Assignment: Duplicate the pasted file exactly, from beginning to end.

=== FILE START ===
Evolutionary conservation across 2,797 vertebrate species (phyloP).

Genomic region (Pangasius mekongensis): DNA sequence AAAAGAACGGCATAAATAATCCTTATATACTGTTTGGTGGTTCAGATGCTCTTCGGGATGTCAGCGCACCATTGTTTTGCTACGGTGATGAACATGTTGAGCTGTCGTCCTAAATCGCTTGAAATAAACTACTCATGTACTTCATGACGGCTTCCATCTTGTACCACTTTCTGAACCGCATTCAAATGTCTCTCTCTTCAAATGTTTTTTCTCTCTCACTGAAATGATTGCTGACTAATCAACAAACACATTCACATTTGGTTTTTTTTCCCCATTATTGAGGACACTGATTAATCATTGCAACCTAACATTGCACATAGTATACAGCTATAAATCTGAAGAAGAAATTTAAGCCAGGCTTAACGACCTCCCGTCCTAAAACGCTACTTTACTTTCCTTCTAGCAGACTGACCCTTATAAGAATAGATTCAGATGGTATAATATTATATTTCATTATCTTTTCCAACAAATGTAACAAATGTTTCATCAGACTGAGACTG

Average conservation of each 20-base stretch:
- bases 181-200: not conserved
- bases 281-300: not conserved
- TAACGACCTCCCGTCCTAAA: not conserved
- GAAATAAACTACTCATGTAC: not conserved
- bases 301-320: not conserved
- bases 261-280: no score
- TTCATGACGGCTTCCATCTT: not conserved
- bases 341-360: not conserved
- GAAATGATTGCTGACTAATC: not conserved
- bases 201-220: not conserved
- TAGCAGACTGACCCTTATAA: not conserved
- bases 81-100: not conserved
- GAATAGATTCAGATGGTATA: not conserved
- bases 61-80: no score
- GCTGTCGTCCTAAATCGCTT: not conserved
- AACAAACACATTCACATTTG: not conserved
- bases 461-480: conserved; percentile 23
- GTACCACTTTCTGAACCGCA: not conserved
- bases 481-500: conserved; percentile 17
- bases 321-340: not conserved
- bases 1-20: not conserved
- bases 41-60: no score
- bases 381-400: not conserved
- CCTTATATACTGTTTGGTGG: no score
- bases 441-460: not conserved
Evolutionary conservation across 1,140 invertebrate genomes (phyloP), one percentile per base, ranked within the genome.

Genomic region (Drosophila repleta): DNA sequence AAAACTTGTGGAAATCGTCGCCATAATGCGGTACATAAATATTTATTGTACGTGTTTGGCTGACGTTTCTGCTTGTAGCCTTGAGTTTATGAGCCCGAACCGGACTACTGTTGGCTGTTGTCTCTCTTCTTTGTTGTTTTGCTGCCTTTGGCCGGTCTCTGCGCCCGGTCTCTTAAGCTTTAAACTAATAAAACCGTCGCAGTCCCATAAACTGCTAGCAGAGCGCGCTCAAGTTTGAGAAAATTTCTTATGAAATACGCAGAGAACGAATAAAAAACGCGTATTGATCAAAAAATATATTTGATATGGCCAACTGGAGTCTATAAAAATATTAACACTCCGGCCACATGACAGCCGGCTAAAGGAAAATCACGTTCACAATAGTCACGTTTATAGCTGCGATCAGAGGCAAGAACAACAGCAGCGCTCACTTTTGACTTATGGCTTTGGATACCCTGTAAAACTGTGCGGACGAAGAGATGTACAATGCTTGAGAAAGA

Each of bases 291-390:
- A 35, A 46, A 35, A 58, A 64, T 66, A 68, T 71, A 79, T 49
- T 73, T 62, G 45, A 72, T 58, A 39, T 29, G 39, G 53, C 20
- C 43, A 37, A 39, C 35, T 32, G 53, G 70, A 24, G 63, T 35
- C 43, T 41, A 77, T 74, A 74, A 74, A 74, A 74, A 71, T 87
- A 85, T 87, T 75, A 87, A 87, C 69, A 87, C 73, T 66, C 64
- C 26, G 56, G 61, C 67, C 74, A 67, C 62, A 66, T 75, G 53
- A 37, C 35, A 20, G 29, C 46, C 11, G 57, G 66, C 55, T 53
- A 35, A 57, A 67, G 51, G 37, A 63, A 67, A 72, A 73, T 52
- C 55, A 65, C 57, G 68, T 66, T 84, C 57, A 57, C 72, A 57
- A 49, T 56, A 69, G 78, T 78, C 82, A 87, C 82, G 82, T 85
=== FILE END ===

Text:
Evolutionary conservation across 2,797 vertebrate species (phyloP).

Genomic region (Pangasius mekongensis): DNA sequence AAAAGAACGGCATAAATAATCCTTATATACTGTTTGGTGGTTCAGATGCTCTTCGGGATGTCAGCGCACCATTGTTTTGCTACGGTGATGAACATGTTGAGCTGTCGTCCTAAATCGCTTGAAATAAACTACTCATGTACTTCATGACGGCTTCCATCTTGTACCACTTTCTGAACCGCATTCAAATGTCTCTCTCTTCAAATGTTTTTTCTCTCTCACTGAAATGATTGCTGACTAATCAACAAACACATTCACATTTGGTTTTTTTTCCCCATTATTGAGGACACTGATTAATCATTGCAACCTAACATTGCACATAGTATACAGCTATAAATCTGAAGAAGAAATTTAAGCCAGGCTTAACGACCTCCCGTCCTAAAACGCTACTTTACTTTCCTTCTAGCAGACTGACCCTTATAAGAATAGATTCAGATGGTATAATATTATATTTCATTATCTTTTCCAACAAATGTAACAAATGTTTCATCAGACTGAGACTG

Average conservation of each 20-base stretch:
- bases 181-200: not conserved
- bases 281-300: not conserved
- TAACGACCTCCCGTCCTAAA: not conserved
- GAAATAAACTACTCATGTAC: not conserved
- bases 301-320: not conserved
- bases 261-280: no score
- TTCATGACGGCTTCCATCTT: not conserved
- bases 341-360: not conserved
- GAAATGATTGCTGACTAATC: not conserved
- bases 201-220: not conserved
- TAGCAGACTGACCCTTATAA: not conserved
- bases 81-100: not conserved
- GAATAGATTCAGATGGTATA: not conserved
- bases 61-80: no score
- GCTGTCGTCCTAAATCGCTT: not conserved
- AACAAACACATTCACATTTG: not conserved
- bases 461-480: conserved; percentile 23
- GTACCACTTTCTGAACCGCA: not conserved
- bases 481-500: conserved; percentile 17
- bases 321-340: not conserved
- bases 1-20: not conserved
- bases 41-60: no score
- bases 381-400: not conserved
- CCTTATATACTGTTTGGTGG: no score
- bases 441-460: not conserved
Evolutionary conservation across 1,140 invertebrate genomes (phyloP), one percentile per base, ranked within the genome.

Genomic region (Drosophila repleta): DNA sequence AAAACTTGTGGAAATCGTCGCCATAATGCGGTACATAAATATTTATTGTACGTGTTTGGCTGACGTTTCTGCTTGTAGCCTTGAGTTTATGAGCCCGAACCGGACTACTGTTGGCTGTTGTCTCTCTTCTTTGTTGTTTTGCTGCCTTTGGCCGGTCTCTGCGCCCGGTCTCTTAAGCTTTAAACTAATAAAACCGTCGCAGTCCCATAAACTGCTAGCAGAGCGCGCTCAAGTTTGAGAAAATTTCTTATGAAATACGCAGAGAACGAATAAAAAACGCGTATTGATCAAAAAATATATTTGATATGGCCAACTGGAGTCTATAAAAATATTAACACTCCGGCCACATGACAGCCGGCTAAAGGAAAATCACGTTCACAATAGTCACGTTTATAGCTGCGATCAGAGGCAAGAACAACAGCAGCGCTCACTTTTGACTTATGGCTTTGGATACCCTGTAAAACTGTGCGGACGAAGAGATGTACAATGCTTGAGAAAGA

Each of bases 291-390:
- A 35, A 46, A 35, A 58, A 64, T 66, A 68, T 71, A 79, T 49
- T 73, T 62, G 45, A 72, T 58, A 39, T 29, G 39, G 53, C 20
- C 43, A 37, A 39, C 35, T 32, G 53, G 70, A 24, G 63, T 35
- C 43, T 41, A 77, T 74, A 74, A 74, A 74, A 74, A 71, T 87
- A 85, T 87, T 75, A 87, A 87, C 69, A 87, C 73, T 66, C 64
- C 26, G 56, G 61, C 67, C 74, A 67, C 62, A 66, T 75, G 53
- A 37, C 35, A 20, G 29, C 46, C 11, G 57, G 66, C 55, T 53
- A 35, A 57, A 67, G 51, G 37, A 63, A 67, A 72, A 73, T 52
- C 55, A 65, C 57, G 68, T 66, T 84, C 57, A 57, C 72, A 57
- A 49, T 56, A 69, G 78, T 78, C 82, A 87, C 82, G 82, T 85